The Independent Commission on Banking are currently preparing their final report on the financial sector for the Coalition government. During the financial crisis of 2007-8 the state was compelled to spend vast sums bailing out British banks. Indeed without massive state intervention the country’s entire system of credit would have collapsed altogether. It is therefore worth noting what one member of the Commission considers to be the necessary consequence of state bailouts. In his Why Globalization Works Martin Wolf wrote:
The management of any systematically important bank that has to be rescued by the state should be disbarred, as a matter of course, from further work in the financial industry. Remember the fundamental point. Big banks have consistently operated in the knowledge that their profits are private and losses, if large enough, public. In other words, the institutions they run are underpinned by the state. Managers are, in an important sense, public servants. If they abuse that trust, they should be treated accordingly.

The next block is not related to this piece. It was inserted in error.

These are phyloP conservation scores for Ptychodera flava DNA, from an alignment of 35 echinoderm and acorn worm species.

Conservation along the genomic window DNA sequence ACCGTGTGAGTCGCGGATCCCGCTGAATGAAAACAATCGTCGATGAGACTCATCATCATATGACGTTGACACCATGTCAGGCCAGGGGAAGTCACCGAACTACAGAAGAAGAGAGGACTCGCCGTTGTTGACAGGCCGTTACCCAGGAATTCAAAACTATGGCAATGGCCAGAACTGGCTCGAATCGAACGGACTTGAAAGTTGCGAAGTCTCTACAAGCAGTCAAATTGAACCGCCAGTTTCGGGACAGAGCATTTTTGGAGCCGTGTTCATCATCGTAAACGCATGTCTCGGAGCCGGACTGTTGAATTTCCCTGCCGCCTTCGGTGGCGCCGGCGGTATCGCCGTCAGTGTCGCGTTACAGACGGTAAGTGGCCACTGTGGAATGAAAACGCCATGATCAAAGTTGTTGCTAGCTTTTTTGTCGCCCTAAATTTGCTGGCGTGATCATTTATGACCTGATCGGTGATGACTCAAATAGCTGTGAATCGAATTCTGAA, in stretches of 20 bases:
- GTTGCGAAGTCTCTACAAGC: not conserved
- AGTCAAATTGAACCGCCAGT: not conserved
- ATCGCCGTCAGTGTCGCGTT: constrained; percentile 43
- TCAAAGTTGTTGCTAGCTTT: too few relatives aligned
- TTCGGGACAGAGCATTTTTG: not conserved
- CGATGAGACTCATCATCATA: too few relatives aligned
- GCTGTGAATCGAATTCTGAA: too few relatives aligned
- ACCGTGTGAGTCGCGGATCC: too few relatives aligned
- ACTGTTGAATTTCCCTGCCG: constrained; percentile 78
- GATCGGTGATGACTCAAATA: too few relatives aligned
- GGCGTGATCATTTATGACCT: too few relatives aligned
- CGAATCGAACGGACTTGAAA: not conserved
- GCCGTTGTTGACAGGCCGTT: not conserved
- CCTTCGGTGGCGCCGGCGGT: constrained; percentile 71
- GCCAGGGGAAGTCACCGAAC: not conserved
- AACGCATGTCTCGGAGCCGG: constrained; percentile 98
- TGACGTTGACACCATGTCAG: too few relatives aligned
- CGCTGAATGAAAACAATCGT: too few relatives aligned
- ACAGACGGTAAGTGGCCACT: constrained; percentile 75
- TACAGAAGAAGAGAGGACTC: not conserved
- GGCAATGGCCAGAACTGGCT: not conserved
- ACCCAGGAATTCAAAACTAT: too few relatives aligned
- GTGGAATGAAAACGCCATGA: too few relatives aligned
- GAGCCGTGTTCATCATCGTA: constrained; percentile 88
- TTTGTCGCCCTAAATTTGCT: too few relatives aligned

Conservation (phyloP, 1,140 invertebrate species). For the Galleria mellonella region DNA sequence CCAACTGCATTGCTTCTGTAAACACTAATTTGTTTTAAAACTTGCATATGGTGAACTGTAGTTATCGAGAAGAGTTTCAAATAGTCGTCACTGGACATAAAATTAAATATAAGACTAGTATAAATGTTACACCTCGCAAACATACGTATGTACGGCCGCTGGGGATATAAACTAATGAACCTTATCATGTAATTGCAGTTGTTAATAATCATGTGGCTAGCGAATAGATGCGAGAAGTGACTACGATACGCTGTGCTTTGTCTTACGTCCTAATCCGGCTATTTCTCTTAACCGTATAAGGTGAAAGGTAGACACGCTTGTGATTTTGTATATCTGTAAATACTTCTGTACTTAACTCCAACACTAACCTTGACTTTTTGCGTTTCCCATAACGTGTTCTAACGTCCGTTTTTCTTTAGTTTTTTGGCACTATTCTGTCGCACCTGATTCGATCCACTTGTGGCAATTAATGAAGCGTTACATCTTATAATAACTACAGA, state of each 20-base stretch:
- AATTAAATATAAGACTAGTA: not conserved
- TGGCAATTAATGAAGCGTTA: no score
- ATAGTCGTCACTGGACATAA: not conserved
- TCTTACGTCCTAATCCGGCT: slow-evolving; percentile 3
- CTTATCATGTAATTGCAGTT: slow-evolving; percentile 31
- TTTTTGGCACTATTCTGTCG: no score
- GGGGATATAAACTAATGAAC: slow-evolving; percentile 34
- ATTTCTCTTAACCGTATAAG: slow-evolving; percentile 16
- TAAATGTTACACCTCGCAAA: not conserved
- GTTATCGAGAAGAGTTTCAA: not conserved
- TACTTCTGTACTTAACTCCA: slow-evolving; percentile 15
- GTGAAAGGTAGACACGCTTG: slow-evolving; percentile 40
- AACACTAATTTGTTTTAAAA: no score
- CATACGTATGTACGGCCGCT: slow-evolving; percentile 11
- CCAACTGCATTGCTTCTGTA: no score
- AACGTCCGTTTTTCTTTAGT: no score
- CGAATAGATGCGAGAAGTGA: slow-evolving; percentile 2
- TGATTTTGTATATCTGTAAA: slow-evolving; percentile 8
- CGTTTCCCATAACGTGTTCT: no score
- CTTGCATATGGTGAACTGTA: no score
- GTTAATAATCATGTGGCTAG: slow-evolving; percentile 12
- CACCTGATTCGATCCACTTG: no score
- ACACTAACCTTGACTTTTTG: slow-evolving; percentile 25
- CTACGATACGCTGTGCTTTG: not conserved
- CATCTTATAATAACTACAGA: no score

Why Globalization Works (Yale University Press, 2005, paperback edition, page 298)
Given that the management of every systematically important bank was rescued by the state in 2007-8, Martin Wolf is now, presumably, calling on the Commission to disbar their management from further work in the financial industry. As he notes, they are ‘in an important sense, public servants’. On any sensible measure they have abused the public trust and should now be treated accordingly. And Martin Wolf’s eminence as an economic commentator means that his opinions cannot easily be dismissed.
And his strong line on banking will surely find an enthusiastic reception in the Coalition. After all, they have made no secret of their desire to trim a bloated and inefficient public sector. What better candidate for root and branch reform could there be than the banks? Presided over by inept public servants and buoyed up by state subsidy they have failed to manage credit efficiently. Rather than investing in industry they inflated asset price bubbles and vastly enriched themselves in the process. When the inevitable crash happened they turned to the government for help.
Martin Wolf is right. It is time we put an end to this expensive charade. I look forward to the moment when the Independent Commission on Banking says so unequivocally.